Scientists have created the world’s first human-sheep chimera - which has the body of a sheep and half-human organs. The sheep have 15 per cent human cells and 85 per cent animal cells - and their evolution brings the prospect of animal organs being transplanted into humans one step closer. Professor Esmail Zanjani, of the University of Nevada, has spent seven years and £5million perfecting the technique, which involves injecting adult human cells into a sheep’s fetus.
What is the promise:
He has already created a sheep liver which has a large proportion of human cells and eventually hopes to precisely match a sheep to a transplant patient, using their own stem cells to create their own flock of sheep.
The process would involve extracting stem cells from the donor’s bone marrow and injecting them into the peritoneum of a sheep’s foetus. When the lamb is born, two months later, it would have a liver, heart, lungs and brain that are partly human and available for transplant.
What many don’t realize is that chimeric, transgenic, and xenograpted human-animal research has been going on for some time. The genetic research focuses on placing the genes of one species in the cells of another. Xenograft research has not gotten much press. This is what I was extensively involved in. Here we actually graft human tissue into animals (usually mice) that lack an immune system.
My research involved grafting human ovarian tissue into immunodeficient mice and then allowing it to grow, develop, and function. This is called a xenograft and the technique has now been developed by several groups. The hope was to develop techniques to preserve fertility in cancer patients. There has now been a case reported where human ovarian tissue was frozen, reimplanted (into the woman not a mouse) and resulted in a pregnancy.
The biggest controversies
- this could potentially lead to a mouse ovulating a human egg that gets fertilized and become a person
- there is unknown potential for interactive effects between the species
- there is possibility for new animal viral contamination of the human cells that can be transmitted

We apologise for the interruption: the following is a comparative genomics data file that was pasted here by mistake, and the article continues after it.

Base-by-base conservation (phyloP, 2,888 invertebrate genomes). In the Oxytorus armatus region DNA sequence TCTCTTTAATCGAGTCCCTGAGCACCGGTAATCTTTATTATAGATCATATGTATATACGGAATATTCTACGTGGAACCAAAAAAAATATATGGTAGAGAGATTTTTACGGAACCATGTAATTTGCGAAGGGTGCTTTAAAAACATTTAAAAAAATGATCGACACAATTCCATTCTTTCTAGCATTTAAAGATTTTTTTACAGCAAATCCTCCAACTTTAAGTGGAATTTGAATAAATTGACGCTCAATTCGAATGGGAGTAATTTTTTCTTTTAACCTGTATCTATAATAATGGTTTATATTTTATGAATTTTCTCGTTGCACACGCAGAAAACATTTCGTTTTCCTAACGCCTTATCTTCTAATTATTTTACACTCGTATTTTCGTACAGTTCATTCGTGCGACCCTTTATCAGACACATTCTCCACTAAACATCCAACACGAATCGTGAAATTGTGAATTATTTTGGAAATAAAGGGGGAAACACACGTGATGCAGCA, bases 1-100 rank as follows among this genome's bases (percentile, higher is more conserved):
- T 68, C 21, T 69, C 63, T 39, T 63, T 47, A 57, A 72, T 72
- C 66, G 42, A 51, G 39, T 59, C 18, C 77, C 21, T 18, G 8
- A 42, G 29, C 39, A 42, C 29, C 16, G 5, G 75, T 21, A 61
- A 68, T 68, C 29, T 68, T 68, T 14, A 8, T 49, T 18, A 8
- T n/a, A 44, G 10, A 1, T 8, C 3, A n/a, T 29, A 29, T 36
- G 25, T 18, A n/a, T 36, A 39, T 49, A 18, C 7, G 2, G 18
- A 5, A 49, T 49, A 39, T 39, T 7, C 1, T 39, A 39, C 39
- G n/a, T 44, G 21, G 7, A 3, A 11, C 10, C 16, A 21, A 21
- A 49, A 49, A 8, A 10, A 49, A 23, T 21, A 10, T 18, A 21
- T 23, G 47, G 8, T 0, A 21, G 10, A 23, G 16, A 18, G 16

When I did this research the animals were locked down as if they has Ebola. Made Alcatraz look like a Holiday Inn.
The top photo is a human ear growing on the back of an immuno-deficient mouse. This is part of the emerging field of tissue engineering where human tissue and even organs are grown in lab dishes. Read more on that subject ere: Creating tissues that can augment or replace injured, defective, or diseased body parts.
The Center for Bioethics and Human Dignity (stem cell research, cloning, etc.)
This will be every transgenic cat's dream, glow in the dark mice. Don't think for one moment that fluorescent humans aren't around the corner, mark my words...you'll see it, along with spider humans and every other godless monstrosity of mad scientists. Man's good intentions are often a Pandora's box. Even so, come Lord Jesus!
Every single transgenic animal of any species born so far has had genetic defects that scientists admit they cannot predict and that seem to Tear-free transgenic cats could be 3 years away adhere to no pattern. Transgenic animals are being born with lungs that don't inflate, for example. Others can't stand up. Most—98 percent—abort their fetuses. Researchers are driven by money, not ethics. They have no idea what will happen to cats if they remove the genes that cause sneezing in people. Those genes are there for a reason, and tinkering causes physiological and immune system problems that researchers admit they can neither anticipate nor control.